Wednesday, December 8, 2010

Java's Use of super ( ) on Inheritance

When we instantiate, we activate our constructors, but if  we want to pass new values as arguments, then, we embed these arguments in our instantiation command as follows:

College2 obj1=new College2(myname,myaddress);

But, when we establish parent - child relationship, constructors are not inherited by the child class. A child class can only have access  to member fields and methods of the parent class. To remedy this, super ( ) command is used. Use super ( ) without the arguments to activate the default constructor values of the parent class just like the program below.

However, if you wish to enforce your new values for your parent constructor, then, embed in super ( ) some arguments such as below:


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* @author Rose
import javax.swing.*;

public class SampleInheritance4a {

/*with super in constructor*/

public static void main (String args[]){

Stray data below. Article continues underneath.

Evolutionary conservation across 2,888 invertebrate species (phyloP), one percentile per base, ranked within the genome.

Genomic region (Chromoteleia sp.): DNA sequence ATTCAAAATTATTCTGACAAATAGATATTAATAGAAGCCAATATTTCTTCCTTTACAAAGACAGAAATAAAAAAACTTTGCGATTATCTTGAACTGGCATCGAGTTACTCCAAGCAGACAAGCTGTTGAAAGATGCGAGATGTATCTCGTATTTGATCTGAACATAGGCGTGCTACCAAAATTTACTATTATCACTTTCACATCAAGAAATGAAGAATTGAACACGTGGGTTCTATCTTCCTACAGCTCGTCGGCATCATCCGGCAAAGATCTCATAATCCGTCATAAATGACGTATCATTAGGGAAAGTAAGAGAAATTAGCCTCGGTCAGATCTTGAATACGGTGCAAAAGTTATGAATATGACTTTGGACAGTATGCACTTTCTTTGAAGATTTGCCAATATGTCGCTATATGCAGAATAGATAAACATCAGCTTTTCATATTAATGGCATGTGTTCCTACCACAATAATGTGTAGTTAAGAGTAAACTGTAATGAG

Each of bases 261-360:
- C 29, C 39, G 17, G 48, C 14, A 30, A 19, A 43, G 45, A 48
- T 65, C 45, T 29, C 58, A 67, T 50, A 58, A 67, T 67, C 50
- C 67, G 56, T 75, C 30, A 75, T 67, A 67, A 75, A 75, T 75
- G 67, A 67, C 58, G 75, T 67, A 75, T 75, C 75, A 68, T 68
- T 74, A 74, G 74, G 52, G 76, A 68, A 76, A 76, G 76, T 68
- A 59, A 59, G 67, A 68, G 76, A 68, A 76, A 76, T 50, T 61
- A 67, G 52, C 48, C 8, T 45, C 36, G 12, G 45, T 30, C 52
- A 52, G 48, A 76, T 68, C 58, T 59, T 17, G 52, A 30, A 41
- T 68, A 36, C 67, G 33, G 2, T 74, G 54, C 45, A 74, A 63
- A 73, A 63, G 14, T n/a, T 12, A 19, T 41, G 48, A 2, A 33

String myname=JOptionPane.showInputDialog("Input a student name: ");
String myaddress=JOptionPane.showInputDialog("Input a student's address: ");
String mycourse=JOptionPane.showInputDialog("Input a student's college course: ");

College2 obj1=new College2(myname,myaddress);

JOptionPane.showMessageDialog(null,"object of the child class");
JOptionPane.showMessageDialog(null,"Student's Info: "+"\n""\n"+obj1.getaddress()+"\n"+obj1.getcourse());



class Student2{
protected String name="JUan";
protected String address="Lagao";

Student2(String yname,String yaddress){




String getname()

String getaddress()
{return this.address;}


class College2 extends Student2{

College2(String xname,String xaddress){


String course;

void setcourse(String xcourse)

String getcourse()
{return this.course;}